2 December 2007 | perspectiveoffice
Excellent portrayal of Don Juan as a dirty old man
Aged lothario rides around Spain ogling young girls and drinking: Jacques Weber channels an aged Marlon Brando (at least in looks). His long wild hair, irreverent perspective on life, and degenerate old-aged girth (what a paunch!) give him (as Don Juan) the quintessential dirty old man look.
This is not the classic Don Juan, but portrays what Don Juan would be in his mid 50's -- an aging, fat, would-be lothario.
The movie is clearly the self-indulgent fantasy of Jacques Weber, who rides around on an absolutely splendid horse that is trained with all the classic horse-skills of Spanish riding. (I enjoyed watching the horse as much as anything in the movie!) He encapsulates the essence of an aged playboy wandering around the Spanish countryside trying to have flings with 20-year old girls. His nobleman father (who looks younger than Don Juan does and in fact has a far more grandiose lifestyle!) heartily disapproves. The movie is a biting satire of several very sad and real segments of society.
Don Juan himself degenerates into drink, eating too much, and an occasional swordfight. Over time he admits learns that the "worthy" honesty of being a playboy is less valued in society than stark hypocrisy. Although he gives in briefly to such hypocrisy (mostly to avoid a creditor), he never submits for very long.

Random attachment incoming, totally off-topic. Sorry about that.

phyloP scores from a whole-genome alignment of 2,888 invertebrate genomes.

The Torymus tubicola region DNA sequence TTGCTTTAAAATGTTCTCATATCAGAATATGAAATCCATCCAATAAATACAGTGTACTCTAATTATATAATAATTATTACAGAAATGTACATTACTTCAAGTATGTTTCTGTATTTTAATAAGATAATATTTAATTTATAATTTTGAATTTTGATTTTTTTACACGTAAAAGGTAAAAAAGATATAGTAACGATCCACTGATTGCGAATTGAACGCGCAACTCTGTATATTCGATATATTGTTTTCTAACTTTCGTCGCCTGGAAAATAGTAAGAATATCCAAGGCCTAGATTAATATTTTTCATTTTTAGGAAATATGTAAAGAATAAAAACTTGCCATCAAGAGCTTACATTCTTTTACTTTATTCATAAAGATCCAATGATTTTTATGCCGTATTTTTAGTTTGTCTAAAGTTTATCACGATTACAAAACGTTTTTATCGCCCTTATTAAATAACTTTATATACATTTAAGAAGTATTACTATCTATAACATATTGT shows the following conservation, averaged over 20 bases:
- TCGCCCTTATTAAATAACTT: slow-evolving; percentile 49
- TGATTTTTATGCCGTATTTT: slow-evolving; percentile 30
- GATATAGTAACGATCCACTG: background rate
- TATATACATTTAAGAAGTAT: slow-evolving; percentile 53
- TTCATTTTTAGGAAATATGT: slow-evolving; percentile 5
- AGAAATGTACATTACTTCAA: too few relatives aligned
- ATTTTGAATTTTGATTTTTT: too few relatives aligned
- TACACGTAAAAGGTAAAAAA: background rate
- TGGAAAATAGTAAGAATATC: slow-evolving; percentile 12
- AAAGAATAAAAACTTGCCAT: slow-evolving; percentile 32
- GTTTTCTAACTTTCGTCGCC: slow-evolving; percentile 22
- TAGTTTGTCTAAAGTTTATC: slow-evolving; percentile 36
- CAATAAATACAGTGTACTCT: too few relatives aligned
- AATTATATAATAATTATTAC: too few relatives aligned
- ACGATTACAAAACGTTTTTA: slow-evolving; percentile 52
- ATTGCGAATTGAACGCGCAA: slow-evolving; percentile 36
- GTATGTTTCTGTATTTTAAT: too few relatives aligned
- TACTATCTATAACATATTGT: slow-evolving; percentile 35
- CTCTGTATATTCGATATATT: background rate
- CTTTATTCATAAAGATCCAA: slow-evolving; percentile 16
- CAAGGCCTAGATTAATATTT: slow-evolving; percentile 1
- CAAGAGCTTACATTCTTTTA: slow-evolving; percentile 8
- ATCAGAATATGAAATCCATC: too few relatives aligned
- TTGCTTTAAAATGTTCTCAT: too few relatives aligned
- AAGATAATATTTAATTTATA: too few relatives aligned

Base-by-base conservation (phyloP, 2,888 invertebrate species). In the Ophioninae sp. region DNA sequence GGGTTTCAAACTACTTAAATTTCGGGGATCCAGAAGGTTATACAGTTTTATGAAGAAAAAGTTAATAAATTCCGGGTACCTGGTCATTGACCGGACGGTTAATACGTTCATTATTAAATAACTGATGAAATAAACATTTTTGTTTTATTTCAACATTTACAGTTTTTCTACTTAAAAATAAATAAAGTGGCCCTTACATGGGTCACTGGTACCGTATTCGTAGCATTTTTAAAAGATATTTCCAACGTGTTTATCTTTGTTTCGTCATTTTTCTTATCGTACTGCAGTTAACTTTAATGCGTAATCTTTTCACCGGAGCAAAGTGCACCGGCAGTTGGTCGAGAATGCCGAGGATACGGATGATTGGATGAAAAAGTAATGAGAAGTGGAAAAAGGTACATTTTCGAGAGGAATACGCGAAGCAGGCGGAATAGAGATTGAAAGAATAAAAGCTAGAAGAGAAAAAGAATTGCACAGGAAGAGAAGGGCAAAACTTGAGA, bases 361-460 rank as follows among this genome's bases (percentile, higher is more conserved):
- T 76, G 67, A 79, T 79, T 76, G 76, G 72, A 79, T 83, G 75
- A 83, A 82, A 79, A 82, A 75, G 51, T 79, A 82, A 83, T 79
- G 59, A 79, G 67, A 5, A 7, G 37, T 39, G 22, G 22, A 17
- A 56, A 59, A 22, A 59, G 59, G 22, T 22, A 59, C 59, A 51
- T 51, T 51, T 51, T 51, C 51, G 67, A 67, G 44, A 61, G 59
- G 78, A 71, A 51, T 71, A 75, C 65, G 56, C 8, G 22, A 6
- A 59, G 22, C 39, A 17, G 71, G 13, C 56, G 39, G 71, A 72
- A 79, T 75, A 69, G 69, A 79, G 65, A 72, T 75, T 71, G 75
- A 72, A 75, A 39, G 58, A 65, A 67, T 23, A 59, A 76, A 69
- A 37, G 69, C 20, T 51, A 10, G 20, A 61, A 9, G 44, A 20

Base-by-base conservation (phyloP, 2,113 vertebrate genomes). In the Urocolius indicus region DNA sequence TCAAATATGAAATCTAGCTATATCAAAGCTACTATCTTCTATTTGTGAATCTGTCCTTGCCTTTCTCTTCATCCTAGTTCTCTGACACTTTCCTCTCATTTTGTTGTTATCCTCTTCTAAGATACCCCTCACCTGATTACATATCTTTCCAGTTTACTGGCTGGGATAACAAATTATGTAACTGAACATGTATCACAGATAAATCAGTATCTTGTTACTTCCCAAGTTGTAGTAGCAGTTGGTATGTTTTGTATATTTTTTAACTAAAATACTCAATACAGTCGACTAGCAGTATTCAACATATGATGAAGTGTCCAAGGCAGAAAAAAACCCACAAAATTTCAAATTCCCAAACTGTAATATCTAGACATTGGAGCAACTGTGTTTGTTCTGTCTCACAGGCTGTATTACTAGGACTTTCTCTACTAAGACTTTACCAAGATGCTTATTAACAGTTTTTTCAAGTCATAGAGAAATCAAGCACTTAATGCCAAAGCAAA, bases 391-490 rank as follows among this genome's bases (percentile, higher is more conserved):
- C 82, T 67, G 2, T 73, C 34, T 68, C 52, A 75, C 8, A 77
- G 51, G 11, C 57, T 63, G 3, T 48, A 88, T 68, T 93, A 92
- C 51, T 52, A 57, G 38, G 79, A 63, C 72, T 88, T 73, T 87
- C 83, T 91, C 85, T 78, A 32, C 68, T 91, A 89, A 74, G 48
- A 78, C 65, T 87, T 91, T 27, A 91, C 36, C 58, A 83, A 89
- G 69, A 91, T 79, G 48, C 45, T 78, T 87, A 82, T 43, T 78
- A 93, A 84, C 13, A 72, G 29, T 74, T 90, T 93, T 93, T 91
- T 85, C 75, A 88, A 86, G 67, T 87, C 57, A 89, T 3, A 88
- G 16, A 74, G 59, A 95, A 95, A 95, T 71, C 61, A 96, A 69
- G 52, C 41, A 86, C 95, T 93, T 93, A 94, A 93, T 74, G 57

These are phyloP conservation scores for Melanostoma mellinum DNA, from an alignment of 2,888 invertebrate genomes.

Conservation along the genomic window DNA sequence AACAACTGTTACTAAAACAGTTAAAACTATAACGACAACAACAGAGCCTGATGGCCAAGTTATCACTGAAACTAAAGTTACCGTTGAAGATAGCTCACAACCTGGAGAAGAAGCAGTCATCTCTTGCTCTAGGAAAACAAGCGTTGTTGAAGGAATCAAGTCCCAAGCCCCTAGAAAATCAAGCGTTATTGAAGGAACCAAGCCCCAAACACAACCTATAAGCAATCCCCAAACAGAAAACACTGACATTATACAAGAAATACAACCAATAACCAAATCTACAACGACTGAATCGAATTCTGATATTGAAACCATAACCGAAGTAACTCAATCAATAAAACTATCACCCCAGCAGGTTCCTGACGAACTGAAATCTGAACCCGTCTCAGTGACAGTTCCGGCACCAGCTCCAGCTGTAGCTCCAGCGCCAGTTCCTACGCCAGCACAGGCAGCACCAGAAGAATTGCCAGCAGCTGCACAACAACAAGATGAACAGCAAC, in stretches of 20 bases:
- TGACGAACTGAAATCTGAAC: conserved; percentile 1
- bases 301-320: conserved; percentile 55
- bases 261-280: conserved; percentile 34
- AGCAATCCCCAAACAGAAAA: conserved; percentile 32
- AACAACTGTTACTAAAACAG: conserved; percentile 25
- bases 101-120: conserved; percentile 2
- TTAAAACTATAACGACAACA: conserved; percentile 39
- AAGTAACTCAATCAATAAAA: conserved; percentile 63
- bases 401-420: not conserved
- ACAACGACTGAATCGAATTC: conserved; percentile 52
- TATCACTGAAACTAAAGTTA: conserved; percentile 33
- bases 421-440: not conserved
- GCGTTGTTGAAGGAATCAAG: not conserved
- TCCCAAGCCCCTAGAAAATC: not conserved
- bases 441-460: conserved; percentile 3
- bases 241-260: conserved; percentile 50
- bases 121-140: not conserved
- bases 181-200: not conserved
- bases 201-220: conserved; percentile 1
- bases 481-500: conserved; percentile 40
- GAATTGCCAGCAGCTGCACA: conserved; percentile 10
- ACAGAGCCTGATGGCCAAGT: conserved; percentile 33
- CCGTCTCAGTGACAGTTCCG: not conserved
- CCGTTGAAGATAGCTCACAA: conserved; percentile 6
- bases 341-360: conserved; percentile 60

He lives "well" (although mostly as a wandering vagrant) until his sudden dying day. Meanwhile his devoted and ostensibly devout servant (who lives vicariously through his master's excesses), becomes a beggar immediately upon Don Juan's death. Apparently, the moral is that the wages of pure devotion is beggardom, once your master dies.
There is liberal jabs at religious zeal, with the servant being the mouthpiece for an endless stream of confused religious aphorisms and trite sayings, which Don Juan ridicules.
This is anything but a Puritan moral story. It is an extremely real and penetrating glimpse into the soul of middle and old aged dirty old men, and as such is exactly right. It is a French film, and therefore portrays the human condition far more realistically than any American film could.
Did I see my own father (himself a middle/old-aged lothario) and many older men I know in Jacques Weber's Don Juan? You bet. In fact, my father saw himself accurately portrayed in the film, and he himself enjoyed it immensely for that reason.
This is a unique film in that regard, and is likely to be enjoyed more by those who have lived life well and love the intricacies of the human condition.